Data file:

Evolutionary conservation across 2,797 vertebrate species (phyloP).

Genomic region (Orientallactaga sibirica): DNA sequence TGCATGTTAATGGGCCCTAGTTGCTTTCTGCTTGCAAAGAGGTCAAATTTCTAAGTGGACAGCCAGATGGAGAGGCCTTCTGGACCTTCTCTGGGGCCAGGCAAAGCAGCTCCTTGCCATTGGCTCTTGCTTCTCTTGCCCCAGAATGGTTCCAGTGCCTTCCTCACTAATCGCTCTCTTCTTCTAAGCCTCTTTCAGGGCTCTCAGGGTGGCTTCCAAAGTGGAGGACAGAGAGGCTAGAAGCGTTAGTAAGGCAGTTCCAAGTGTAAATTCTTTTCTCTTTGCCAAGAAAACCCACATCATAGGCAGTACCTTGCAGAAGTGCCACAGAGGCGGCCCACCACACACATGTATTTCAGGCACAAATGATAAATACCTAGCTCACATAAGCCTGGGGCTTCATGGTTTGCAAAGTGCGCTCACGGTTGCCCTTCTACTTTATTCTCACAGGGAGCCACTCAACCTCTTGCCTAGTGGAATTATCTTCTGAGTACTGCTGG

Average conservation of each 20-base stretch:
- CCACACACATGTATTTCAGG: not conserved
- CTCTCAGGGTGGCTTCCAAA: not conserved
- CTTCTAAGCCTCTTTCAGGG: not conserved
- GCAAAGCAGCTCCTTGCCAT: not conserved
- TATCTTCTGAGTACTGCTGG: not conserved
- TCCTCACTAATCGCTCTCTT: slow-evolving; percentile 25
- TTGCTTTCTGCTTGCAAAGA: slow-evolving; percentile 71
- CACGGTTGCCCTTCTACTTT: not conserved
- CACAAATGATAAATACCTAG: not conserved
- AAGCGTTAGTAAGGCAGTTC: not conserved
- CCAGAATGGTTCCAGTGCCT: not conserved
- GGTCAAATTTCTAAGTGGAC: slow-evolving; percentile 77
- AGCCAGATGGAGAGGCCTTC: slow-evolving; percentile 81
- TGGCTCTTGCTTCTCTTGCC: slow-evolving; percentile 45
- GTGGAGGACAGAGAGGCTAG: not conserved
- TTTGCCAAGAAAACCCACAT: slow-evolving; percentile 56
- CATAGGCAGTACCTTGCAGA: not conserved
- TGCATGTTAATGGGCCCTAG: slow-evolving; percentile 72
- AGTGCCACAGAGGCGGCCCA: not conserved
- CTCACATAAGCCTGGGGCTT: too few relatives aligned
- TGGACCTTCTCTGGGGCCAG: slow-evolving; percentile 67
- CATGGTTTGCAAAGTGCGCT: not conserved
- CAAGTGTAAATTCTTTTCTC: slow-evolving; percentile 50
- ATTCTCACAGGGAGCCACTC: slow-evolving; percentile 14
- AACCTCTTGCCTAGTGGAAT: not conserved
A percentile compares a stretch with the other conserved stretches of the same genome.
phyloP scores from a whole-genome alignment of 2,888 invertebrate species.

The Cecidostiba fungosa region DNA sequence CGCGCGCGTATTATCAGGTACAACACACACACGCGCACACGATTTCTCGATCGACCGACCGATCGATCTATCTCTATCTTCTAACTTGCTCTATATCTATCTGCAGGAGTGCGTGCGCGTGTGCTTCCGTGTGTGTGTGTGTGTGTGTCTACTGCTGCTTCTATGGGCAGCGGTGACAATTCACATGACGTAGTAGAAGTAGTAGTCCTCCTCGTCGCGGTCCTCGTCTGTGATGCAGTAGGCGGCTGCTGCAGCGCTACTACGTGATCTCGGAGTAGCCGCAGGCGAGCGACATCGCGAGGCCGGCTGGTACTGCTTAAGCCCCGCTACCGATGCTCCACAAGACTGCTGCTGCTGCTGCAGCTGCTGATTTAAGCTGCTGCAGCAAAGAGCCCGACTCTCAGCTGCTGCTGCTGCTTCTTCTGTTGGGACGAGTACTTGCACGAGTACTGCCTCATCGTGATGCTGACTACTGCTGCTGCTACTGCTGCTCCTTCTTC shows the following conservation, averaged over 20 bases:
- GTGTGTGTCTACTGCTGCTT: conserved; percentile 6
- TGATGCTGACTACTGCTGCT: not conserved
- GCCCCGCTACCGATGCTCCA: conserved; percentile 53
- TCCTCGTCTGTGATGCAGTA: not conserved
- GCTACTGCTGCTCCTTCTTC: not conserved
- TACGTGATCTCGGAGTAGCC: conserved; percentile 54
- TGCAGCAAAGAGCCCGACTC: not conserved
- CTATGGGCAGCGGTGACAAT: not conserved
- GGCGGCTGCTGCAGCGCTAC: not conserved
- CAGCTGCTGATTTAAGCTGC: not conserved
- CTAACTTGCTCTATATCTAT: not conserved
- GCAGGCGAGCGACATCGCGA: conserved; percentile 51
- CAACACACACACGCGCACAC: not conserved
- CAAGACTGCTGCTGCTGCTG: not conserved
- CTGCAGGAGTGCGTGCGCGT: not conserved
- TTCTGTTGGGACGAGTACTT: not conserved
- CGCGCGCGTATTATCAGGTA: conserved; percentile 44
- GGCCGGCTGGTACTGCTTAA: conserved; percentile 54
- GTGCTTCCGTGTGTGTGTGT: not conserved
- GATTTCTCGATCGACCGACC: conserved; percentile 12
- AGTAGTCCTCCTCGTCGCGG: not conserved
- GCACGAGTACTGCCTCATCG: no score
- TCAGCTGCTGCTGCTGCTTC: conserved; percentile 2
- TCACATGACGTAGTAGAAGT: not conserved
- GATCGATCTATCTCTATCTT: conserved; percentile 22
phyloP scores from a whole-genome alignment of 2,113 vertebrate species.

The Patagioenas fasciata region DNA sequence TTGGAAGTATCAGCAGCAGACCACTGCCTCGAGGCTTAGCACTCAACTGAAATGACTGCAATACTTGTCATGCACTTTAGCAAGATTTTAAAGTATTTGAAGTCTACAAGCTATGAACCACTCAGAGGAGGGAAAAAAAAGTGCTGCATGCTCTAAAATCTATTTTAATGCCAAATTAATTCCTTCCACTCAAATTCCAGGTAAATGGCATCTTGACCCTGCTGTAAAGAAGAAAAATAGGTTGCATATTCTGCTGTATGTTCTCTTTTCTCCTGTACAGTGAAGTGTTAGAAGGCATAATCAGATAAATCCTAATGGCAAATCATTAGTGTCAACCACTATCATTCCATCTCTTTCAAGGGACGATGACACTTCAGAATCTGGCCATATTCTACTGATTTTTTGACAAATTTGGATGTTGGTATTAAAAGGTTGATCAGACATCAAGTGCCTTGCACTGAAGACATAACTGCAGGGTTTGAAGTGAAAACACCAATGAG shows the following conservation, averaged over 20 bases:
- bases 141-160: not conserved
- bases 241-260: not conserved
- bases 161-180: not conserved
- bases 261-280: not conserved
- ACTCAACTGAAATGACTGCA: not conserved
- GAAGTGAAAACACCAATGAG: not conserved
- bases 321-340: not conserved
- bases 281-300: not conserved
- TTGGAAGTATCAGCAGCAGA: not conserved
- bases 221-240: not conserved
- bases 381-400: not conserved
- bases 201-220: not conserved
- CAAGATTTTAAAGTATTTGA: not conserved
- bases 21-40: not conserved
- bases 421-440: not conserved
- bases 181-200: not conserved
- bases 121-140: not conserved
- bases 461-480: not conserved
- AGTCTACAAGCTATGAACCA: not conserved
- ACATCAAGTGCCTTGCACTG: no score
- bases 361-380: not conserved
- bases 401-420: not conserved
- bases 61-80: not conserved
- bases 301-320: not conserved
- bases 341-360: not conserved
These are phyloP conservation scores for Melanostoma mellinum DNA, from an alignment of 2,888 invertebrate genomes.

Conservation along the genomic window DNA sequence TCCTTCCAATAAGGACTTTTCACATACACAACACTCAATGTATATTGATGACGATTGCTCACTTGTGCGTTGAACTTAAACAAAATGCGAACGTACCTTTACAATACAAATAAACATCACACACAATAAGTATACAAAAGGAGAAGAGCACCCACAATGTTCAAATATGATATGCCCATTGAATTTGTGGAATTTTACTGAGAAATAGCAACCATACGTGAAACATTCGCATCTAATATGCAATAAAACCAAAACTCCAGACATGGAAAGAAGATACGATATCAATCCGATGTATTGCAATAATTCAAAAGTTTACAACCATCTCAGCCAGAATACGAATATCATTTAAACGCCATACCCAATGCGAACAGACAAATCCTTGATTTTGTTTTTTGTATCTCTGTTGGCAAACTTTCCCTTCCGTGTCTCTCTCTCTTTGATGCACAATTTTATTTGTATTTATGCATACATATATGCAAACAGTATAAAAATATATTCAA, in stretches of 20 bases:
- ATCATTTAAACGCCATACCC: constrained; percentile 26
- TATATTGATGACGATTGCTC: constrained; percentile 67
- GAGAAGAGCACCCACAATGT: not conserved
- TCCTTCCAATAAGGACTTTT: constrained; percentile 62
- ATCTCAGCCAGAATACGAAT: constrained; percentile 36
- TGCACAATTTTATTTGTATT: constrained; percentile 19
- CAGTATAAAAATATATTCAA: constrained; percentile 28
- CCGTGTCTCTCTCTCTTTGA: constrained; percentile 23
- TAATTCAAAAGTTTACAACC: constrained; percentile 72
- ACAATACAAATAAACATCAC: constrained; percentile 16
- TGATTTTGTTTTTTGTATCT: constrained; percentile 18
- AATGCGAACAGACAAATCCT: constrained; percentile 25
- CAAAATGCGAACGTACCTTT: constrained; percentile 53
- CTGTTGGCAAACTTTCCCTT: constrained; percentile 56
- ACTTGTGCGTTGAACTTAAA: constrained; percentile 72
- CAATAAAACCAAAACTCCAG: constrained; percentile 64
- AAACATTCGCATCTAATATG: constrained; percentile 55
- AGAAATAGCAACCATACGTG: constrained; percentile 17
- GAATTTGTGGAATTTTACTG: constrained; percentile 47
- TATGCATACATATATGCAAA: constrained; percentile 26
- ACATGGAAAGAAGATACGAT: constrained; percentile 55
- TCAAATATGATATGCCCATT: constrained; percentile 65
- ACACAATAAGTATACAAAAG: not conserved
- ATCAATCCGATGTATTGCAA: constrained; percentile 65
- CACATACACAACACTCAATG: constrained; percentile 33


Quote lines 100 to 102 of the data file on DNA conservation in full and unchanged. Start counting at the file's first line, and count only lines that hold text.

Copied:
- ACTTGTGCGTTGAACTTAAA: constrained; percentile 72
- CAATAAAACCAAAACTCCAG: constrained; percentile 64
- AAACATTCGCATCTAATATG: constrained; percentile 55